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Sultanate among countries with least number of adult HIV cases


The Sultanate has been ranked one of the top ten countries in the world with the least number of HIV/Aids cases among adults. According to the latest 2017 UNAIDS statistics, covering 160 countries, the prevalence of HIV cases in the Sultanate is found to be 0.1 per cent. “This demonstrates the enormous gains the country has made in fighting the deadly epidemic,” the global agency said in its report.

According to the report, countries in the Middle East and North Africa (MENA) region have the lowest rates of HIV occurrence among adults.

“The decline in new HIV infections among adults have slowed in recent years, with the estimated annual number of new infections among adults remaining nearly static,” UNAIDS said in the report.

The low HIV prevalence among the general population in MENA is thought to be due to religious and cultural values, which discourage pre-marital sex, encourage married people to be faithful, and emphasise universal male circumcision, the report adds.

However, this is in contrast to sub-Saharan Africa, which has the highest HIV prevalence rate among all regions with 7.1 per cent.

Adolescent girls and young women aged between 15 and 24 years are at particularly high risk of HIV infection, accounting for 20 per cent of new HIV infections among adults globally in 2015, despite accounting for just 11 per cent of the adult population in this region.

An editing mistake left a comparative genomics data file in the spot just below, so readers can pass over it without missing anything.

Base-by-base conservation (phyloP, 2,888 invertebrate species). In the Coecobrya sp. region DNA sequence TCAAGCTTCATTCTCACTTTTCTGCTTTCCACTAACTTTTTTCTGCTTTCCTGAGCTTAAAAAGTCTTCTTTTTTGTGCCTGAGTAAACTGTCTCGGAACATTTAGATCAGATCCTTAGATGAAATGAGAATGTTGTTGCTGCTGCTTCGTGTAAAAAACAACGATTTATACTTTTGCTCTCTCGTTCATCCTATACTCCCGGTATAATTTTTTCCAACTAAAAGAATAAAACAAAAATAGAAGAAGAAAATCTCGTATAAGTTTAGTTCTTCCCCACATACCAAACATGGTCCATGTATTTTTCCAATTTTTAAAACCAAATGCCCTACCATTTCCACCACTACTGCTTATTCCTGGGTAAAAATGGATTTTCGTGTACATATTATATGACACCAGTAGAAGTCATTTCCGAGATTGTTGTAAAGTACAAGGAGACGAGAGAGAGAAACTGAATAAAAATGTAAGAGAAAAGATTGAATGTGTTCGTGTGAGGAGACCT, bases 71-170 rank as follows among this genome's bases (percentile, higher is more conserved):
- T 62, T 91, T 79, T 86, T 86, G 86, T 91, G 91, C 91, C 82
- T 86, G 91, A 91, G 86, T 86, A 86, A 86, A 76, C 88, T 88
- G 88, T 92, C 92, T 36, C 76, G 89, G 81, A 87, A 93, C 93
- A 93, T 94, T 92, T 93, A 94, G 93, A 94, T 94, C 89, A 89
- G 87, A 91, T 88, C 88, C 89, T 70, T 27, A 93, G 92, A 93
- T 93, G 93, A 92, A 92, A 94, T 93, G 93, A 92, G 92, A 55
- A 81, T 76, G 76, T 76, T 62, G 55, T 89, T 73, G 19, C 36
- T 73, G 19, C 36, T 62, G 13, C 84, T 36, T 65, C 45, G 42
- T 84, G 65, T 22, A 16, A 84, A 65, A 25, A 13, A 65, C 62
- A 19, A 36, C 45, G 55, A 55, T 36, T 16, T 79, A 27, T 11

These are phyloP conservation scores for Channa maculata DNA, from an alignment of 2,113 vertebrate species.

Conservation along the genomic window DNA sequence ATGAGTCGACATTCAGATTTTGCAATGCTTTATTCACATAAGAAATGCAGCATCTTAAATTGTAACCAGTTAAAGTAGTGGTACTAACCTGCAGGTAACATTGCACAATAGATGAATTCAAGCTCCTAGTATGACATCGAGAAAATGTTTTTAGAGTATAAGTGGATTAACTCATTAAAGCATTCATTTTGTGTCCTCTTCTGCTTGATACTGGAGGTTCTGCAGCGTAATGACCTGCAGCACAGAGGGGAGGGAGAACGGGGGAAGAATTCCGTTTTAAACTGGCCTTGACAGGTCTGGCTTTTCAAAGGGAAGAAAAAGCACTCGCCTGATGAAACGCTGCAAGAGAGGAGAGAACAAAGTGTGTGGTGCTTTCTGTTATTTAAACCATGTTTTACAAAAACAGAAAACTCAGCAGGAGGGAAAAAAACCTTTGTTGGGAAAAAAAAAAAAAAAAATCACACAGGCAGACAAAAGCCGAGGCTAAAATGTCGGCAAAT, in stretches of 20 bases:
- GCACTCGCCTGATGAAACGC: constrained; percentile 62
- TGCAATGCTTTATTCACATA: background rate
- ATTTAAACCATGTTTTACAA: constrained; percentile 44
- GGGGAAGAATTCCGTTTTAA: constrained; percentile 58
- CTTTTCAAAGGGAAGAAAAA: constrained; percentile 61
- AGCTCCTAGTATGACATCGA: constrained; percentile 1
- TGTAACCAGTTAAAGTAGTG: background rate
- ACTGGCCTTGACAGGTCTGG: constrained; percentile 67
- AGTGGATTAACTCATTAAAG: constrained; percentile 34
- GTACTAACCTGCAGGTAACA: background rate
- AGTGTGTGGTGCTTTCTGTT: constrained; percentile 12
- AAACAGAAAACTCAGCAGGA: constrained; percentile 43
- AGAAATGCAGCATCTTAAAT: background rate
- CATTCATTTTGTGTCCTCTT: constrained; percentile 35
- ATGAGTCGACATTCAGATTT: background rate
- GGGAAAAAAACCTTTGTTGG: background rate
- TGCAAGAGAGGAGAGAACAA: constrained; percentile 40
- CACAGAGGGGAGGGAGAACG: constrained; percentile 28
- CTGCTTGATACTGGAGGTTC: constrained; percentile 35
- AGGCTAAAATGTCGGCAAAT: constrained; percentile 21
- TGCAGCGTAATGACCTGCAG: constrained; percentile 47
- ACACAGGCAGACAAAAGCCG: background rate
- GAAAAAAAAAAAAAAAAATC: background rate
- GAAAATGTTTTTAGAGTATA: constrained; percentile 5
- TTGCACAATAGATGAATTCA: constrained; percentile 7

“In geographical areas with higher HIV prevalence, gender imbalance is more pronounced. In sub-Saharan Africa, adolescent girls and young women account for 25 per cent of new HIV infections among adults, and women account for 56 per cent of new HIV infections among adults,” points out the report.

Harmful gender norms and inequalities, insufficient access to education and sexual and reproductive health services, poverty, food insecurity and violence, are at the root of the increased HIV risk of young women and adolescent girls.

Despite the low number of cases involving surviving patients, Oman has demonstrated a commitment to the prevention of the disease and has succeeded in exerting maximum control on HIV transmission via blood and blood products in healthcare settings.

In the past four years, Oman has established a strong programme to eliminate HIV transmission from mothers to their children, offering HIV testing to all pregnant women with an acceptance rate of 99 per cent and with almost universal antenatal care.

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